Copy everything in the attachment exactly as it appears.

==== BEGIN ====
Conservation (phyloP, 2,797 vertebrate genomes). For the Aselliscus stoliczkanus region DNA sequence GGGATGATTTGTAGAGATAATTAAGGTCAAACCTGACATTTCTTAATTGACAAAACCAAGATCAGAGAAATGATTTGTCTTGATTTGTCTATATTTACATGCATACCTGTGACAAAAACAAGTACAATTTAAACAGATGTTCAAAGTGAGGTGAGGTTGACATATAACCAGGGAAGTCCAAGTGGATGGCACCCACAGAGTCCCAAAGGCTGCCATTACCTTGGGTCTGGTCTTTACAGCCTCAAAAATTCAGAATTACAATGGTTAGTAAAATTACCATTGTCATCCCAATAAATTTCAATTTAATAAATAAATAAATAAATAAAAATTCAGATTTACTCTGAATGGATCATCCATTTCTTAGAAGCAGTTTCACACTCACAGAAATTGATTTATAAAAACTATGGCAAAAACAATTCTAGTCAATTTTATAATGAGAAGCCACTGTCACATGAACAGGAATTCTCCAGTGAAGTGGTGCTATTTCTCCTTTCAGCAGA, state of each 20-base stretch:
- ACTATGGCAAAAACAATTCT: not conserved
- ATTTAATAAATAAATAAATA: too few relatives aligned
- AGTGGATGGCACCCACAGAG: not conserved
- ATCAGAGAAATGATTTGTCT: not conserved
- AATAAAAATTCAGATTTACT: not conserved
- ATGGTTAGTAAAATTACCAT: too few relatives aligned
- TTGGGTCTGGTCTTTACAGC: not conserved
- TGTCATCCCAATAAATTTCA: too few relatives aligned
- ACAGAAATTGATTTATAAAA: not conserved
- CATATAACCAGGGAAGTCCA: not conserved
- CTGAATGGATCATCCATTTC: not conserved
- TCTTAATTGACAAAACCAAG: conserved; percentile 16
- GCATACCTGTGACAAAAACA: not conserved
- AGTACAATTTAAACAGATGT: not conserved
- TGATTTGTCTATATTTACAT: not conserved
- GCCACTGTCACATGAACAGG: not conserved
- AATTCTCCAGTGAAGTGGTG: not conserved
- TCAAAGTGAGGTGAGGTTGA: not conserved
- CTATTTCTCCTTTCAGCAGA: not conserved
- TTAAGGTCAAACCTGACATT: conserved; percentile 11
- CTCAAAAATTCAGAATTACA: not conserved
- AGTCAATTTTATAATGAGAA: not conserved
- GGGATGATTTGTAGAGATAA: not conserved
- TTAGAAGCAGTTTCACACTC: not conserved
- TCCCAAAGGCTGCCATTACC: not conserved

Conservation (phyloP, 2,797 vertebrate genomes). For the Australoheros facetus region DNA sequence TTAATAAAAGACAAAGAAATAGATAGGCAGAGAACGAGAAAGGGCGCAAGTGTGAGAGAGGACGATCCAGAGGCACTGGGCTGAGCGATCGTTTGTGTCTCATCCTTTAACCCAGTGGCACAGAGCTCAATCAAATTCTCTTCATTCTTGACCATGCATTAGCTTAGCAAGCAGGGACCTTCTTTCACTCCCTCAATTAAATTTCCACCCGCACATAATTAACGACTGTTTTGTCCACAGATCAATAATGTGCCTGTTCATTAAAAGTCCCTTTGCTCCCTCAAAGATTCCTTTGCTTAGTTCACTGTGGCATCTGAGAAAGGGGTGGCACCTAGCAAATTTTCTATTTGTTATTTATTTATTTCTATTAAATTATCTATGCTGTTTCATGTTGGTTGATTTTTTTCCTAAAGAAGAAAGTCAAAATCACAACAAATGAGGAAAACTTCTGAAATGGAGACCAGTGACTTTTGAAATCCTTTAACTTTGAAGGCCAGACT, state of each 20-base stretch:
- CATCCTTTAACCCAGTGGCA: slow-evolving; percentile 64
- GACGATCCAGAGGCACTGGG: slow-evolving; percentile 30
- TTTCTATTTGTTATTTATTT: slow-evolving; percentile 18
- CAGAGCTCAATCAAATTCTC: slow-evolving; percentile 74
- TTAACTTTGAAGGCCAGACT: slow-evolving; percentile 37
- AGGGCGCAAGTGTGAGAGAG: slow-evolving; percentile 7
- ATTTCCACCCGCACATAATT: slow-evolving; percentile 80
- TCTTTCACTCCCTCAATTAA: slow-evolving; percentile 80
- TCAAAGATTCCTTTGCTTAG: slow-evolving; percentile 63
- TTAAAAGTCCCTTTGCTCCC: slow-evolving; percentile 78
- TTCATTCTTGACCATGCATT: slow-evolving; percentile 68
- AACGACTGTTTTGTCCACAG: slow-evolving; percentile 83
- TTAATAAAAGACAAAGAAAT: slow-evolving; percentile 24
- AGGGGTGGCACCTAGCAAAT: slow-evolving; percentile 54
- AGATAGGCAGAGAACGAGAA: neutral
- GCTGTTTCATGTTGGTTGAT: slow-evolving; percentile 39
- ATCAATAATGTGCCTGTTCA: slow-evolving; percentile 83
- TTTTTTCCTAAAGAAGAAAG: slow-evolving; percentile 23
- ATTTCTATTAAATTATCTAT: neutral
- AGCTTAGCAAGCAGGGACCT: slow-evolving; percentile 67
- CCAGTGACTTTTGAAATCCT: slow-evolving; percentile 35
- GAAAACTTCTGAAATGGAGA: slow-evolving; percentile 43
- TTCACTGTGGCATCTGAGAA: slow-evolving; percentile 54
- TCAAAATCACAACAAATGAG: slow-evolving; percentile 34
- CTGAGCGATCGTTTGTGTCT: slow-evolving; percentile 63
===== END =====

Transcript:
Conservation (phyloP, 2,797 vertebrate genomes). For the Aselliscus stoliczkanus region DNA sequence GGGATGATTTGTAGAGATAATTAAGGTCAAACCTGACATTTCTTAATTGACAAAACCAAGATCAGAGAAATGATTTGTCTTGATTTGTCTATATTTACATGCATACCTGTGACAAAAACAAGTACAATTTAAACAGATGTTCAAAGTGAGGTGAGGTTGACATATAACCAGGGAAGTCCAAGTGGATGGCACCCACAGAGTCCCAAAGGCTGCCATTACCTTGGGTCTGGTCTTTACAGCCTCAAAAATTCAGAATTACAATGGTTAGTAAAATTACCATTGTCATCCCAATAAATTTCAATTTAATAAATAAATAAATAAATAAAAATTCAGATTTACTCTGAATGGATCATCCATTTCTTAGAAGCAGTTTCACACTCACAGAAATTGATTTATAAAAACTATGGCAAAAACAATTCTAGTCAATTTTATAATGAGAAGCCACTGTCACATGAACAGGAATTCTCCAGTGAAGTGGTGCTATTTCTCCTTTCAGCAGA, state of each 20-base stretch:
- ACTATGGCAAAAACAATTCT: not conserved
- ATTTAATAAATAAATAAATA: too few relatives aligned
- AGTGGATGGCACCCACAGAG: not conserved
- ATCAGAGAAATGATTTGTCT: not conserved
- AATAAAAATTCAGATTTACT: not conserved
- ATGGTTAGTAAAATTACCAT: too few relatives aligned
- TTGGGTCTGGTCTTTACAGC: not conserved
- TGTCATCCCAATAAATTTCA: too few relatives aligned
- ACAGAAATTGATTTATAAAA: not conserved
- CATATAACCAGGGAAGTCCA: not conserved
- CTGAATGGATCATCCATTTC: not conserved
- TCTTAATTGACAAAACCAAG: conserved; percentile 16
- GCATACCTGTGACAAAAACA: not conserved
- AGTACAATTTAAACAGATGT: not conserved
- TGATTTGTCTATATTTACAT: not conserved
- GCCACTGTCACATGAACAGG: not conserved
- AATTCTCCAGTGAAGTGGTG: not conserved
- TCAAAGTGAGGTGAGGTTGA: not conserved
- CTATTTCTCCTTTCAGCAGA: not conserved
- TTAAGGTCAAACCTGACATT: conserved; percentile 11
- CTCAAAAATTCAGAATTACA: not conserved
- AGTCAATTTTATAATGAGAA: not conserved
- GGGATGATTTGTAGAGATAA: not conserved
- TTAGAAGCAGTTTCACACTC: not conserved
- TCCCAAAGGCTGCCATTACC: not conserved

Conservation (phyloP, 2,797 vertebrate genomes). For the Australoheros facetus region DNA sequence TTAATAAAAGACAAAGAAATAGATAGGCAGAGAACGAGAAAGGGCGCAAGTGTGAGAGAGGACGATCCAGAGGCACTGGGCTGAGCGATCGTTTGTGTCTCATCCTTTAACCCAGTGGCACAGAGCTCAATCAAATTCTCTTCATTCTTGACCATGCATTAGCTTAGCAAGCAGGGACCTTCTTTCACTCCCTCAATTAAATTTCCACCCGCACATAATTAACGACTGTTTTGTCCACAGATCAATAATGTGCCTGTTCATTAAAAGTCCCTTTGCTCCCTCAAAGATTCCTTTGCTTAGTTCACTGTGGCATCTGAGAAAGGGGTGGCACCTAGCAAATTTTCTATTTGTTATTTATTTATTTCTATTAAATTATCTATGCTGTTTCATGTTGGTTGATTTTTTTCCTAAAGAAGAAAGTCAAAATCACAACAAATGAGGAAAACTTCTGAAATGGAGACCAGTGACTTTTGAAATCCTTTAACTTTGAAGGCCAGACT, state of each 20-base stretch:
- CATCCTTTAACCCAGTGGCA: slow-evolving; percentile 64
- GACGATCCAGAGGCACTGGG: slow-evolving; percentile 30
- TTTCTATTTGTTATTTATTT: slow-evolving; percentile 18
- CAGAGCTCAATCAAATTCTC: slow-evolving; percentile 74
- TTAACTTTGAAGGCCAGACT: slow-evolving; percentile 37
- AGGGCGCAAGTGTGAGAGAG: slow-evolving; percentile 7
- ATTTCCACCCGCACATAATT: slow-evolving; percentile 80
- TCTTTCACTCCCTCAATTAA: slow-evolving; percentile 80
- TCAAAGATTCCTTTGCTTAG: slow-evolving; percentile 63
- TTAAAAGTCCCTTTGCTCCC: slow-evolving; percentile 78
- TTCATTCTTGACCATGCATT: slow-evolving; percentile 68
- AACGACTGTTTTGTCCACAG: slow-evolving; percentile 83
- TTAATAAAAGACAAAGAAAT: slow-evolving; percentile 24
- AGGGGTGGCACCTAGCAAAT: slow-evolving; percentile 54
- AGATAGGCAGAGAACGAGAA: neutral
- GCTGTTTCATGTTGGTTGAT: slow-evolving; percentile 39
- ATCAATAATGTGCCTGTTCA: slow-evolving; percentile 83
- TTTTTTCCTAAAGAAGAAAG: slow-evolving; percentile 23
- ATTTCTATTAAATTATCTAT: neutral
- AGCTTAGCAAGCAGGGACCT: slow-evolving; percentile 67
- CCAGTGACTTTTGAAATCCT: slow-evolving; percentile 35
- GAAAACTTCTGAAATGGAGA: slow-evolving; percentile 43
- TTCACTGTGGCATCTGAGAA: slow-evolving; percentile 54
- TCAAAATCACAACAAATGAG: slow-evolving; percentile 34
- CTGAGCGATCGTTTGTGTCT: slow-evolving; percentile 63